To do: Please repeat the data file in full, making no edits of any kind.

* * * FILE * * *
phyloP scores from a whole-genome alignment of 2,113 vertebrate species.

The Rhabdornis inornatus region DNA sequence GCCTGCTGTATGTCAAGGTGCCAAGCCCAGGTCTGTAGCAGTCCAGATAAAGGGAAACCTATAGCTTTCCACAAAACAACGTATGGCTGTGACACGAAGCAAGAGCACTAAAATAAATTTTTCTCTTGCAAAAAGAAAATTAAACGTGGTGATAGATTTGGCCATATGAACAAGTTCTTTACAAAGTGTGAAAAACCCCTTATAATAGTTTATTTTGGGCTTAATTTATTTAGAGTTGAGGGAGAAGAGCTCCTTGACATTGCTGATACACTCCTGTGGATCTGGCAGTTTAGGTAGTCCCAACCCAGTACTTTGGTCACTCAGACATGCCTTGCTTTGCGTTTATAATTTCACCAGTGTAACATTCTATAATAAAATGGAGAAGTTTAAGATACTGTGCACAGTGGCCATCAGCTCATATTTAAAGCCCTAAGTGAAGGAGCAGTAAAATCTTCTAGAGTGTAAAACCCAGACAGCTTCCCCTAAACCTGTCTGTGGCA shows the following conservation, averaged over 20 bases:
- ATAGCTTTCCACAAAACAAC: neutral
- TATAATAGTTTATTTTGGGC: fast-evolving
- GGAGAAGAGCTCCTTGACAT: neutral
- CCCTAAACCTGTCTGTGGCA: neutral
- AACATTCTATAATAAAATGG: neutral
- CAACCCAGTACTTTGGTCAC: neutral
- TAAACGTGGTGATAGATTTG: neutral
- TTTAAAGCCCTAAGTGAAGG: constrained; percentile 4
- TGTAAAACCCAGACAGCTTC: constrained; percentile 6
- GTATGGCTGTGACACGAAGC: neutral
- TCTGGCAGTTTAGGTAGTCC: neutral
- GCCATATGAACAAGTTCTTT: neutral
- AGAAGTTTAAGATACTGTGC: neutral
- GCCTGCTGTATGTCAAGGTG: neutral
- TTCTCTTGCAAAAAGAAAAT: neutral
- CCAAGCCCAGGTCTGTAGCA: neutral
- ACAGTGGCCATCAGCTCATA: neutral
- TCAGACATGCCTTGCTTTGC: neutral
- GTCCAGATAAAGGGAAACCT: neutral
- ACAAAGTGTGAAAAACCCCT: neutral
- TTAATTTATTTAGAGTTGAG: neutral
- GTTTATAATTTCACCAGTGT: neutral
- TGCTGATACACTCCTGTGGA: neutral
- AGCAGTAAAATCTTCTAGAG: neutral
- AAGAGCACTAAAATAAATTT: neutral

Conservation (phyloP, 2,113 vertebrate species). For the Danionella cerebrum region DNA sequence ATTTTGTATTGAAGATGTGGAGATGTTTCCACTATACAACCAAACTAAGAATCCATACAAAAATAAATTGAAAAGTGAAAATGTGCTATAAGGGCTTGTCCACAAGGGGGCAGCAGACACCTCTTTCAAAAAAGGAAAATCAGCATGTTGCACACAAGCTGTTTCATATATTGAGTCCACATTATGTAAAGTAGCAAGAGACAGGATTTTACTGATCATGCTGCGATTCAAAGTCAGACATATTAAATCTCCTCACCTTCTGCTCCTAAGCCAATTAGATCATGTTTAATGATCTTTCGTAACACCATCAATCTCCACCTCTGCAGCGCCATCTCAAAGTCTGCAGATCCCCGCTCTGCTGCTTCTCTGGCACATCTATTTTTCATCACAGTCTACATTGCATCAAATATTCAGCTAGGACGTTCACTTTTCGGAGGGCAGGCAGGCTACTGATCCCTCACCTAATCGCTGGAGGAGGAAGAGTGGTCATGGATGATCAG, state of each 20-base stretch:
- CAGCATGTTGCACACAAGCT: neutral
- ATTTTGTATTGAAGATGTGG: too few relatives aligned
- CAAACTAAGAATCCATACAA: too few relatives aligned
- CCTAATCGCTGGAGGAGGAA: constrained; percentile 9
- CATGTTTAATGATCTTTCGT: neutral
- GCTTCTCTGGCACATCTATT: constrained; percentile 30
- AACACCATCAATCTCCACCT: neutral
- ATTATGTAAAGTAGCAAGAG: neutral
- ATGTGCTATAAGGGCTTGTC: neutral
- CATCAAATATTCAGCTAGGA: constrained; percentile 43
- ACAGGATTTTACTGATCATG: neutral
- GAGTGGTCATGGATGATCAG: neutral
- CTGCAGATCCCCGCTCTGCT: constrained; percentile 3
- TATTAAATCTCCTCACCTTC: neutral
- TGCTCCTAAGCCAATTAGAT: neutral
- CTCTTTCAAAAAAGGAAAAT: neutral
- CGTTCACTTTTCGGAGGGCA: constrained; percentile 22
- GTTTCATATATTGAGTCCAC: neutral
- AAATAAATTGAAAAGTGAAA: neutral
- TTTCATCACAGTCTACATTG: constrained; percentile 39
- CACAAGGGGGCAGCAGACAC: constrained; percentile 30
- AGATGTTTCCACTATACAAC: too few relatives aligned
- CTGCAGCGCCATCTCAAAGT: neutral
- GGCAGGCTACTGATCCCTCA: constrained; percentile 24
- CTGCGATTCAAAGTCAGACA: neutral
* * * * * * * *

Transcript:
phyloP scores from a whole-genome alignment of 2,113 vertebrate species.

The Rhabdornis inornatus region DNA sequence GCCTGCTGTATGTCAAGGTGCCAAGCCCAGGTCTGTAGCAGTCCAGATAAAGGGAAACCTATAGCTTTCCACAAAACAACGTATGGCTGTGACACGAAGCAAGAGCACTAAAATAAATTTTTCTCTTGCAAAAAGAAAATTAAACGTGGTGATAGATTTGGCCATATGAACAAGTTCTTTACAAAGTGTGAAAAACCCCTTATAATAGTTTATTTTGGGCTTAATTTATTTAGAGTTGAGGGAGAAGAGCTCCTTGACATTGCTGATACACTCCTGTGGATCTGGCAGTTTAGGTAGTCCCAACCCAGTACTTTGGTCACTCAGACATGCCTTGCTTTGCGTTTATAATTTCACCAGTGTAACATTCTATAATAAAATGGAGAAGTTTAAGATACTGTGCACAGTGGCCATCAGCTCATATTTAAAGCCCTAAGTGAAGGAGCAGTAAAATCTTCTAGAGTGTAAAACCCAGACAGCTTCCCCTAAACCTGTCTGTGGCA shows the following conservation, averaged over 20 bases:
- ATAGCTTTCCACAAAACAAC: neutral
- TATAATAGTTTATTTTGGGC: fast-evolving
- GGAGAAGAGCTCCTTGACAT: neutral
- CCCTAAACCTGTCTGTGGCA: neutral
- AACATTCTATAATAAAATGG: neutral
- CAACCCAGTACTTTGGTCAC: neutral
- TAAACGTGGTGATAGATTTG: neutral
- TTTAAAGCCCTAAGTGAAGG: constrained; percentile 4
- TGTAAAACCCAGACAGCTTC: constrained; percentile 6
- GTATGGCTGTGACACGAAGC: neutral
- TCTGGCAGTTTAGGTAGTCC: neutral
- GCCATATGAACAAGTTCTTT: neutral
- AGAAGTTTAAGATACTGTGC: neutral
- GCCTGCTGTATGTCAAGGTG: neutral
- TTCTCTTGCAAAAAGAAAAT: neutral
- CCAAGCCCAGGTCTGTAGCA: neutral
- ACAGTGGCCATCAGCTCATA: neutral
- TCAGACATGCCTTGCTTTGC: neutral
- GTCCAGATAAAGGGAAACCT: neutral
- ACAAAGTGTGAAAAACCCCT: neutral
- TTAATTTATTTAGAGTTGAG: neutral
- GTTTATAATTTCACCAGTGT: neutral
- TGCTGATACACTCCTGTGGA: neutral
- AGCAGTAAAATCTTCTAGAG: neutral
- AAGAGCACTAAAATAAATTT: neutral

Conservation (phyloP, 2,113 vertebrate species). For the Danionella cerebrum region DNA sequence ATTTTGTATTGAAGATGTGGAGATGTTTCCACTATACAACCAAACTAAGAATCCATACAAAAATAAATTGAAAAGTGAAAATGTGCTATAAGGGCTTGTCCACAAGGGGGCAGCAGACACCTCTTTCAAAAAAGGAAAATCAGCATGTTGCACACAAGCTGTTTCATATATTGAGTCCACATTATGTAAAGTAGCAAGAGACAGGATTTTACTGATCATGCTGCGATTCAAAGTCAGACATATTAAATCTCCTCACCTTCTGCTCCTAAGCCAATTAGATCATGTTTAATGATCTTTCGTAACACCATCAATCTCCACCTCTGCAGCGCCATCTCAAAGTCTGCAGATCCCCGCTCTGCTGCTTCTCTGGCACATCTATTTTTCATCACAGTCTACATTGCATCAAATATTCAGCTAGGACGTTCACTTTTCGGAGGGCAGGCAGGCTACTGATCCCTCACCTAATCGCTGGAGGAGGAAGAGTGGTCATGGATGATCAG, state of each 20-base stretch:
- CAGCATGTTGCACACAAGCT: neutral
- ATTTTGTATTGAAGATGTGG: too few relatives aligned
- CAAACTAAGAATCCATACAA: too few relatives aligned
- CCTAATCGCTGGAGGAGGAA: constrained; percentile 9
- CATGTTTAATGATCTTTCGT: neutral
- GCTTCTCTGGCACATCTATT: constrained; percentile 30
- AACACCATCAATCTCCACCT: neutral
- ATTATGTAAAGTAGCAAGAG: neutral
- ATGTGCTATAAGGGCTTGTC: neutral
- CATCAAATATTCAGCTAGGA: constrained; percentile 43
- ACAGGATTTTACTGATCATG: neutral
- GAGTGGTCATGGATGATCAG: neutral
- CTGCAGATCCCCGCTCTGCT: constrained; percentile 3
- TATTAAATCTCCTCACCTTC: neutral
- TGCTCCTAAGCCAATTAGAT: neutral
- CTCTTTCAAAAAAGGAAAAT: neutral
- CGTTCACTTTTCGGAGGGCA: constrained; percentile 22
- GTTTCATATATTGAGTCCAC: neutral
- AAATAAATTGAAAAGTGAAA: neutral
- TTTCATCACAGTCTACATTG: constrained; percentile 39
- CACAAGGGGGCAGCAGACAC: constrained; percentile 30
- AGATGTTTCCACTATACAAC: too few relatives aligned
- CTGCAGCGCCATCTCAAAGT: neutral
- GGCAGGCTACTGATCCCTCA: constrained; percentile 24
- CTGCGATTCAAAGTCAGACA: neutral